In Glaus’ senior season, the Bulldogs reached the NAIA National Tournament for the first time under Keller. Now a few years into his own career as a head coach, Glaus and his players see the impact Keller left upon him.

“Probably the biggest thing is that (Keller) ran a really disciplined program,” Glaus said. “He made sure that each guy knew what his job was, and that guy had to get his job done. On top of that, he did a good job of preparing us in practice. The week leading up to a game, we got after it in practice and we were always well prepared.”

“I think that Coach Keller did a good job of installing, what (Glaus) said, discipline,” senior guard Rydell Floyd said. “I think that’s a good thing he’s done with us. At the beginning of the season, we really worked on our defensive effort. If you can’t play with defensive effort, you’re not going to get in the game. And just making sure you know your job. We have a lot of fun with Coach Glaus, too. He’ll go at us (in practice).”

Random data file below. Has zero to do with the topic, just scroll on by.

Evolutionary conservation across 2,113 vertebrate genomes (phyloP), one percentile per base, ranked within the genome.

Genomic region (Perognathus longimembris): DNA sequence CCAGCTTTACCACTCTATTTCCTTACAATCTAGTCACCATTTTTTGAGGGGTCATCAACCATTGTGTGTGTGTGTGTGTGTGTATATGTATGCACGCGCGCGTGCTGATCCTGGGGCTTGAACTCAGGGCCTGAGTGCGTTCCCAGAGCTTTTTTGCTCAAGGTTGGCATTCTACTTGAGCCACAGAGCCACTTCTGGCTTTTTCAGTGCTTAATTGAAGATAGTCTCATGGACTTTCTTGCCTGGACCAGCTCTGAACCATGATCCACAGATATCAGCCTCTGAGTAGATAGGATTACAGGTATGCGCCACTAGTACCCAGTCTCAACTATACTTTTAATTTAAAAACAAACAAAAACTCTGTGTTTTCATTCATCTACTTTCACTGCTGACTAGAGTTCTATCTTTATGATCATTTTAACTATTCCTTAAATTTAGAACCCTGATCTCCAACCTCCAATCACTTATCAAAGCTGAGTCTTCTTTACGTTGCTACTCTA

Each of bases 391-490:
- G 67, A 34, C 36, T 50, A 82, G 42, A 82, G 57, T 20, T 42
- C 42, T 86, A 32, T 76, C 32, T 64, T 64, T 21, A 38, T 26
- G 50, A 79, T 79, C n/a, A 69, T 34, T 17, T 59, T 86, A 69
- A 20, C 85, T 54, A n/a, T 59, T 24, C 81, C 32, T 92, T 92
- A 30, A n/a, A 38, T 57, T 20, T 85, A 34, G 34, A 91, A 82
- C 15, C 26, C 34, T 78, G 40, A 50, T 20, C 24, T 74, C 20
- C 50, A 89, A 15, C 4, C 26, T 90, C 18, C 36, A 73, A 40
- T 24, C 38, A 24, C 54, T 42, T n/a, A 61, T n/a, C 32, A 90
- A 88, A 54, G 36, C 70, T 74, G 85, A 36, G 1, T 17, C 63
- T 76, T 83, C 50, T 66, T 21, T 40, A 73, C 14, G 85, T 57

Last season, Livingston went just 3-5 in conference play. This season, the Rangers have flipped the script and have a chance to clinch the Central A with a victory over Lewistown on Feb. 16. Hard work in both the offseason and practice have paid dividends.

“I’d say the big thing is all the effort and time that the guys put in during the offseason,” said Glaus. “We had guys that were showing up and getting in the weight room, and then going to tournaments, doing skill work like that. Another thing, we only lost one senior, so we have a lot of guys back and have some experience. But the big thing is the guys have worked really hard and put in the time in the offseason.”